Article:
New Zealanders will be, interested to hear of a new novel, called “In a German Pension,” by “Katherine Mansfield,” just published in London. Under her pen-name the writer will not perhaps be recognised, but she is the youngest daughter of Mr and Mrs Harold Beauchamp, of Wellington. Never before, it is remarked, have Germans, from a social standpoint, been written about with so much, insight, or their manners and habits described with such malicious naivete and minute skill as by this young Wellingtonian. “Miss Mansfield’s” style is almost French in its clearness. Her power of detailed observation is shown in numerous little touches of character-painting, which enable us (says a London critic) to realise almost as visibly as the authoress herself, the heart, mind, and soul of the quaint Bavarian people.

KM remains a fire to the imagination. Mansfield with monsters – a parody by Matt and Debbie Cowens, published by Steam Press – won the 2013 Sir Julius Vogel Awards for Best Collected Work.

Kirsty Gunn’s Katherine Mansfield Project has just been published. And gestating is the wonderful writer and cartoonist’s Sarah Laing’s new KM book. It will be “part-biography, part-memoir and part-fiction”  – you can follow its evolution, and see some of the beautiful illustrations –  by viewing Katherine Mansfield posts on her blog Let me be frank.

If you want to go further, NZETC – the New Zealand Electronic Text Collection – has a motherlode of Mansfield material – stories, diary entries, photos, commentary, and works that mention her.

More on KM

This month’s Science Fiction newsletter includes new titles from John Scalzi, Harry Turtledove and Ben Bova, among others. The focus topic, though, is on essays, which may sound a little boring, until you check out the authors included. These are some top authors, not just of science fiction, but of fiction in general and I’m dying to read what they think about writing, fiction and other things (Bradbury on Dandelion Tea? Eco on Atlantis? Atwood on rabbits with superpowers?).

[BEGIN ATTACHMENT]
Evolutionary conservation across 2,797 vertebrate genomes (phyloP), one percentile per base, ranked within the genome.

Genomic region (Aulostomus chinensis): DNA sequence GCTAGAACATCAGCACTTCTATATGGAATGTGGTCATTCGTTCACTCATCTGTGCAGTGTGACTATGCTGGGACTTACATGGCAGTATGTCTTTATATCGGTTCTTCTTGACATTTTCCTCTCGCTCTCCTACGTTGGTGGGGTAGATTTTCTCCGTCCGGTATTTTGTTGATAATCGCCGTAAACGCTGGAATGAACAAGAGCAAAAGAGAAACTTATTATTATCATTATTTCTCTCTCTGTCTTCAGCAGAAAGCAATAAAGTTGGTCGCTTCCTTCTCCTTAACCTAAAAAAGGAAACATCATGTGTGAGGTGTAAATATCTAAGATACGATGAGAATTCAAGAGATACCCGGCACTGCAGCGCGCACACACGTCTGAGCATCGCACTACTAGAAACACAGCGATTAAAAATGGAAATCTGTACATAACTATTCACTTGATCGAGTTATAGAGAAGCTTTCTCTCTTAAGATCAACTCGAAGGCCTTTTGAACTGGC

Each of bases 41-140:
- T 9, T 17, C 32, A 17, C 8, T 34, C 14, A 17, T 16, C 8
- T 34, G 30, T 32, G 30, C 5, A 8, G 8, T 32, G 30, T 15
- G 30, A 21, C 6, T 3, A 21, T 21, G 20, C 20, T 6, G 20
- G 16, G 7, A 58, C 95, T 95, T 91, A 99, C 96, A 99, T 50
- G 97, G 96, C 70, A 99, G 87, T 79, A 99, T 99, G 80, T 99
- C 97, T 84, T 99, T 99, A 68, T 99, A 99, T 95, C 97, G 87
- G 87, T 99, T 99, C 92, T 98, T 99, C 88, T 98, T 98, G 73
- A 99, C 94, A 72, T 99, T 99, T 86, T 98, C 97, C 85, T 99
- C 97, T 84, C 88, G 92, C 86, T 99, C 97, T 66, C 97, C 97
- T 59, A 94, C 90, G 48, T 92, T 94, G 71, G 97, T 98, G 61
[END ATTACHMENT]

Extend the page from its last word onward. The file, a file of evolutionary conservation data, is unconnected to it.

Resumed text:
Cover of In other worlds Cover of Bradbury Speaks Cover of The wave in the mind Cover of the book of legendary lands over of Reading Like A Writer (eBook) Cover of What makes this book so great

Read the entire newsletter online to see the new titles and subscribe to get it delivered to your inbox every other month. If you’re after new science fiction titles you might also like to subscribe to the All New fiction newsletter which lists all the new titles we received over the previous month.

Some well-known people who have died recently

  • Frans Bruggen, 1934-2014
    Dutch conductor, recorder player and baroque flautist
  • Mary Cadogan, 1928-2014
    English author who wrote on popular and children’s fiction
  • Graham Joyce, 1954-2014
    British writer of speculative fiction
  • Bill Kerr, 1922-2014
    Australian actor and comedian
  • John Ritchie, 1921-2014
    Music educator, composer and conductor, ‘father’ of Christchurch music
  • Joan Rivers, 1937-2014
    American actress, comedian, writer and TV host
  • David St John Thomas, 1929-2014
    English publisher and writer who founded David & Charles publishing house